Setting up NTP services on Cisco IOS

Setting Up NTP Services On Cisco IOS

Quick reference guide for engineers

This is meant as a quick guide for configuring NTP services on a device using Cisco IOS. For a wider guide to Cisco configuration please see this document.

The best NTP time server address to use for UK customers is

For a list of addresses for other countries and regions visit:

IOS should be set up to look up DNS names (using the ‘ip domain-lookup’ command)

IOS will require a route to the Internet (using either a default gateway or a default route)

To configure the router for use within the UK in a standard Greenwich Mean Time time zone, get the router into enable mode then use the following:

Router#conf t
Enter configuration commands, one per line. End with CNTL/Z.
Router(config)#ntp server
Router(config)#clock timezone GMT 0

A deeper look at important IOS NTP commands

The best and easiest configuration for small to medium sized networks, a central server setup involves one or two centralised NTP servers configured to use the Internet to synchronise their time. All clients on the network are then told to synchronise their times in line with those servers.

Router#conf t
Enter configuration commands, one per line.  End with CNTL/Z.
Router(config)#ntp server

Additional timeservers can be added for redundancy purposes simply by repeating the same command with additional IP or DNS addresses of other NTP servers.

A router synchronised with an Internet NTP server will then automatically provide time synchronisation for other devices on the LAN. Simply configure the internal servers and systems to use that router as its NTP server. As a result of this feature, it is important to use authentication and access lists to avoid providing time synchronisation service to the entire Internet.

If your router has an internal clock chip (most modern Cisco routers have one), once you have NTP configured it, you can use it to synchronize the time of the internal clock with the ntp update-calendar command.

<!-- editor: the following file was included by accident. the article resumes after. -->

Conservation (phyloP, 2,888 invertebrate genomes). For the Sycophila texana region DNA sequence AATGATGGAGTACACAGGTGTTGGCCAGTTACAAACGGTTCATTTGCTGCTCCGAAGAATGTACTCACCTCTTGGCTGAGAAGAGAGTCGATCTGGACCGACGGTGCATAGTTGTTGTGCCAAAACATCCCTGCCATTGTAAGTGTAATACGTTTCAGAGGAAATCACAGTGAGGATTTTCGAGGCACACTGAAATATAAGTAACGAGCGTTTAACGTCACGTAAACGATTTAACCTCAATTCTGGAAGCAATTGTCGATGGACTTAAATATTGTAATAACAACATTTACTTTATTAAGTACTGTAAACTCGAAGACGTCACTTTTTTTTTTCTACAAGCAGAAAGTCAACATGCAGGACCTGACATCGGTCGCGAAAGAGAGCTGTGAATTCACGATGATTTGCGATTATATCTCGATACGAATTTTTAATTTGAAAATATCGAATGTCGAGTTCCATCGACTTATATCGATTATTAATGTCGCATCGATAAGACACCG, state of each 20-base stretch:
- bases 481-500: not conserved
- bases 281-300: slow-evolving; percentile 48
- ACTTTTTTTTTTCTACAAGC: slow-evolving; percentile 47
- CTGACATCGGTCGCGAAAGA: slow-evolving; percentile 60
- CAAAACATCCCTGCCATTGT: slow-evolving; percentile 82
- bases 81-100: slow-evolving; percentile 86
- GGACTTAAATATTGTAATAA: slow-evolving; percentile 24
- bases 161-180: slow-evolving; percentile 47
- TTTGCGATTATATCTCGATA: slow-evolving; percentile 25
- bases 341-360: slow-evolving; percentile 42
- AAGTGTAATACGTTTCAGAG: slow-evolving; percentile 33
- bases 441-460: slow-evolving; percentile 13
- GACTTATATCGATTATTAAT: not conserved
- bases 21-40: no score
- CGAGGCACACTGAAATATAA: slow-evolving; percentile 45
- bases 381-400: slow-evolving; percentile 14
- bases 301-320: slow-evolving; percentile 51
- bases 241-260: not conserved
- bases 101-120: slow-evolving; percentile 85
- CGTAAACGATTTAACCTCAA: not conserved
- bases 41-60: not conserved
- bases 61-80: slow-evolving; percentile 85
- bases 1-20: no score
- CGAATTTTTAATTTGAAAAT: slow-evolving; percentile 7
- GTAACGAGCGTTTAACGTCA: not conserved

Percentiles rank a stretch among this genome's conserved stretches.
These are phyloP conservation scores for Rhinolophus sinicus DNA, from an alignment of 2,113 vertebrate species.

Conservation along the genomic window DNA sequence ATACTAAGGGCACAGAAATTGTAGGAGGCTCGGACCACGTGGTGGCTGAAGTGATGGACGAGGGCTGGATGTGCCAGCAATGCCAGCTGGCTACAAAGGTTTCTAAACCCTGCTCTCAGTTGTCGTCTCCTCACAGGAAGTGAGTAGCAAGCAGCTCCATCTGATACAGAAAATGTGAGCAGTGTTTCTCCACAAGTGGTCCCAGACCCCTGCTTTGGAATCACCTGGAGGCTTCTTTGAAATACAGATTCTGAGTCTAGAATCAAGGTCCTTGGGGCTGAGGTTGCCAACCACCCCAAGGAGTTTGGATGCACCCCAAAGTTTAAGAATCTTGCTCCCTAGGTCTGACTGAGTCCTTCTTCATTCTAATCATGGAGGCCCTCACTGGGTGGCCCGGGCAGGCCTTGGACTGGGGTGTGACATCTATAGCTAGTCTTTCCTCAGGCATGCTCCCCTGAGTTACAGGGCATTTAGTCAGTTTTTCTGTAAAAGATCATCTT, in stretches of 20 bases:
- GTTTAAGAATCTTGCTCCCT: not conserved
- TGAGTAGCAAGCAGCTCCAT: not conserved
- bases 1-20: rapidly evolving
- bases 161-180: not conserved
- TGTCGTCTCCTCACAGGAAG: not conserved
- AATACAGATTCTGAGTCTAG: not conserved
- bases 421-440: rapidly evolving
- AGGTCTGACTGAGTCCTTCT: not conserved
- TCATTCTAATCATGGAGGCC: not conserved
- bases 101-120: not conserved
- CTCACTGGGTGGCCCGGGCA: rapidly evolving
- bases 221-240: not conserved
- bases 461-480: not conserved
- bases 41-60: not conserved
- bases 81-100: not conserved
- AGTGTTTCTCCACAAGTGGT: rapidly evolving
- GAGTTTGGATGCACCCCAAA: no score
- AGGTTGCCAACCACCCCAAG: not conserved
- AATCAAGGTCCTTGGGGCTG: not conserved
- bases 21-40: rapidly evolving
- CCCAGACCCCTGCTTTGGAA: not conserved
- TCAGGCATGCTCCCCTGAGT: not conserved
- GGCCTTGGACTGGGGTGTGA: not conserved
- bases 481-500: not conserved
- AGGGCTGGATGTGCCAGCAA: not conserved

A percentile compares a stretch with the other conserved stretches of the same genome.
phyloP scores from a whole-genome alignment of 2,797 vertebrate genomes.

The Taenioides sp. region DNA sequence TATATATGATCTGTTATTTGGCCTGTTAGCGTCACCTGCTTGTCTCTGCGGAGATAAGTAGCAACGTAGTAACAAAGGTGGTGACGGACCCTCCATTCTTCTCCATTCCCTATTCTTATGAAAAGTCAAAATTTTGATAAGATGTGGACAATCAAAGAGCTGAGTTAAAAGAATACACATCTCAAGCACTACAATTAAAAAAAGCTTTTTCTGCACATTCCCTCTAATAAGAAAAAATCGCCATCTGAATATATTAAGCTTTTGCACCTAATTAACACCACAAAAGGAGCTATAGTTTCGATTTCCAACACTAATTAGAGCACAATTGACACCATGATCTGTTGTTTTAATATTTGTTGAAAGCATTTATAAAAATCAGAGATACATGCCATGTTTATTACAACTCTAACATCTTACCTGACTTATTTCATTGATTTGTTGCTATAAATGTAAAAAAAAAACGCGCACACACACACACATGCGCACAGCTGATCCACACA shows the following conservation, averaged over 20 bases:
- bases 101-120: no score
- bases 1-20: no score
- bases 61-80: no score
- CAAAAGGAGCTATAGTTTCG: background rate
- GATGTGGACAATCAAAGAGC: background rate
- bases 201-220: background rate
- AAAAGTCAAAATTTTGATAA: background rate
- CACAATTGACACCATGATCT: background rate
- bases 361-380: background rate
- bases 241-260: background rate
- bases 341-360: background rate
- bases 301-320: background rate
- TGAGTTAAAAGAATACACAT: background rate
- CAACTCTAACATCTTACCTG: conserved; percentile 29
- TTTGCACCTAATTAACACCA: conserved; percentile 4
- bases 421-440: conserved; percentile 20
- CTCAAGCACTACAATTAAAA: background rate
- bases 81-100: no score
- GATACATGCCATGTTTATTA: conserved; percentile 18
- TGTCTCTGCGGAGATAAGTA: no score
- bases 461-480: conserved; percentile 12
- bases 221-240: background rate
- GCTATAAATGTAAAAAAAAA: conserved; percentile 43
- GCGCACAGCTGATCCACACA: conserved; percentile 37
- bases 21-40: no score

WARNING:  After configuring a router to act as an NTP server, it may take five to ten minutes before that router becomes synchronised with other time sources. Until the router is synchronised, it does not provide time synchronisation for other systems. This is important to remember so you can avoid troubleshooting problems that don’t exist.

Time Zones
NTP uses Universal Coordinated Time for all time synchronisations so it is not affected by different time zones. To have your router report the time in your local time zone, you need to use the clock timezone and clock summer-time commands. The clock timezone command needs to be followed by the time zone abbreviation and the time zone offset. For example, to set your routers’ local time zone to Greenwich Mean Time, enter:

Router#conf t
Enter configuration commands, one per line. End with CNTL/Z.
Router(config)#clock timezone GMT 0

A list of the time zones and their offsets is available here:

To enable daylight saving time, the clock summer-time command requires the daylight savings time abbreviation of your time zone followed by the keyword recurring. Configuring Central European Time would require:

Router#conf t
Enter configuration commands, one per line. End with CNTL/Z.
Router(config)#clock summer-time CET recurring

Viewing Status

The show ntp status command tells you that you are synchronised, the stratum level of your router, and the IP of the server to which you are synchronised.

For example, a show ntp status on a system synchronised to shows:

Router#show ntp status Clock is synchronized, stratum 3, reference is nominal freq is 250.0000 Hz, actual freq is 249.9961 Hz, precision is 2**16 reference time is BF454660.7CCA9683 (22:37:36.487 EDT Sat Sep 8 2001) clock offset is 4.3323 msec, root delay is 136.28 msec root dispersion is 37.69 msec, peer dispersion is 1.14 msec

The show ntp associations command lists all the NTP servers to which the router is configured to synchronise. An example show ntp associations would display:

Router#show ntp associations
address     ref clock st when poll reach delay offset disp

*~ 2 4 64 377 76.9 5.49 0.4
-~130.218.100. 3 33 128 377 7.1 13.13 0.6
+~ 2 16 64 377 44.8 3.05 0.9
+~ 2 48 64 377 39.7 5.50 1.4

* master (synced), # master (unsynced), + selected, – candidate, ~ configured

The asterisk (*) next to the address indicates that the router is synchronised to this server. It is very important that at least one address have an asterisk by it. NTP dictates that a server cannot synchronise another system unless the server itself is synchronised.